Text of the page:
AT the recent Great British Festival, life was good—especially to a hardcore fan of all things British, or one who is simply fascinated by them.
One could only easily get lost amid good music, fine wine, as well as great food, sprawling on the breadth and length of the peopled Bonifacio Global City High Street toward the end of February.
British Ambassador to the Philippines Asif Ahmad made the announcement over what was rather a relatively huge tête-à-tête with the media at his Forbes Park home: To bring together the ingenuity of the his embassy’s staff and some partners to deliver a shared ambition. That was first realized three years ago, when the first festival of the same name took shape to take the same cudgels for British culture.
Ahmad said the merry three-day weekend was one that has managed to truly resonate with the people. This year’s festival, which unfurled from February 24 to 26, was to be the last one under his watch as ambassador to the Philippines.
Roughly half-a-million visitors flocked to see over 100 businesses, education providers and lifestyle features that pervaded the outdoor event. They transformed the setting into a virtual bustling street market of London, complete with hawkers of clothes, gadgets, cheese and drinks, cars and previews of cities of the future—thanks to local companies with British links.
There was also a showcase of local and brit talents singing and painting and sashaying. Not to mention, the novelty Game of Thrones chair, as well as street art and a wonderful one-of-a-kind mural finished live at the venue.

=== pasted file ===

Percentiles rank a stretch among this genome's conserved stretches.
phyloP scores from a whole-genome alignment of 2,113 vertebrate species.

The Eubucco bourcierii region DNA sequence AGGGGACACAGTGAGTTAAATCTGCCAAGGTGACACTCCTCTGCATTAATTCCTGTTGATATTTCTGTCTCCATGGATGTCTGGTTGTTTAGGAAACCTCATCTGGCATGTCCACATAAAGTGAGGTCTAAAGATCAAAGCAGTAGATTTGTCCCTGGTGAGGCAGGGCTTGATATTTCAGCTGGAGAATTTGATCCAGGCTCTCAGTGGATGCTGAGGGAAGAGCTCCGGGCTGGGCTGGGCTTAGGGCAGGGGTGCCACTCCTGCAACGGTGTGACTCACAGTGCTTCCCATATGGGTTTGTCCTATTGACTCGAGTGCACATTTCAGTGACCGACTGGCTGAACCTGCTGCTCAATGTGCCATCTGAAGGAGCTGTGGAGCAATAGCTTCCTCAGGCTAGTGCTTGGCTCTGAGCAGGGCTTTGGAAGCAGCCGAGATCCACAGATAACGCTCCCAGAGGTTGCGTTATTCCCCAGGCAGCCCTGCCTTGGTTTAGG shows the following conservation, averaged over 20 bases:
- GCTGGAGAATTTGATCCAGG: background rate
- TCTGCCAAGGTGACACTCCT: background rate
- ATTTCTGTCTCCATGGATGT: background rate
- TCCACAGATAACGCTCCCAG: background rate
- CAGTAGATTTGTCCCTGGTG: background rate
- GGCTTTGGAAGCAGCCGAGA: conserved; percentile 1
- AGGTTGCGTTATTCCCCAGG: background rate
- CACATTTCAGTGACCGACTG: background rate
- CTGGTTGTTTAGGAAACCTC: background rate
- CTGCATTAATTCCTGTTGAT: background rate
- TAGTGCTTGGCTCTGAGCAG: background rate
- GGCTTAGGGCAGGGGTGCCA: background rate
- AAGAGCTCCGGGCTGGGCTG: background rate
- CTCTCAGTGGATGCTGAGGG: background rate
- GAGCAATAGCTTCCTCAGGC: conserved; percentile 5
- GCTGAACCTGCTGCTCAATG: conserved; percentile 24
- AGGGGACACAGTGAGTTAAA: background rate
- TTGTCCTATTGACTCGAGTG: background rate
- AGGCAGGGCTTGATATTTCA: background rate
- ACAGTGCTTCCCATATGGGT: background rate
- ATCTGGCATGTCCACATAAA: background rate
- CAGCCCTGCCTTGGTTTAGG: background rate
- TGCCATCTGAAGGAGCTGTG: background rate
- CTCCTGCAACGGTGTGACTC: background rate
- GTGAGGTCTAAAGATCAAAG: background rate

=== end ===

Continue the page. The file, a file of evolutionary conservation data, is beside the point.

“With the British investment in the Philippines being the largest in the European Union, the UK has enjoyed great commercial success in the Philippines. British brands of apparel, such as fashionable clothes and shoes are among items that Filipinos love. Noteworthy is their appreciation for British-style music and theater,” Ahmad said in an interview. “The festival is something reflective of our trade relationship with the Philippines.”
Britain is the second-fastest growing market in the world, with sales of the country’s products rising by 38 percent in 2015. This was evident in the gamut of items on showcase at the festival, all made up of the British offerings that make the country tick.
Think of Scottish whiskey brand Whyte & Mackay, and the British meat substitute business of Quorn. These companies are now owned by Filipino entities, which means, “that there is a new phenomena of investors from the Philippines, whose products are exhibited at the event,” Ahmad said.
The Great British Festival clearly affirms that Filipino consumers have embraced the UK’s products, and even culture, to heart.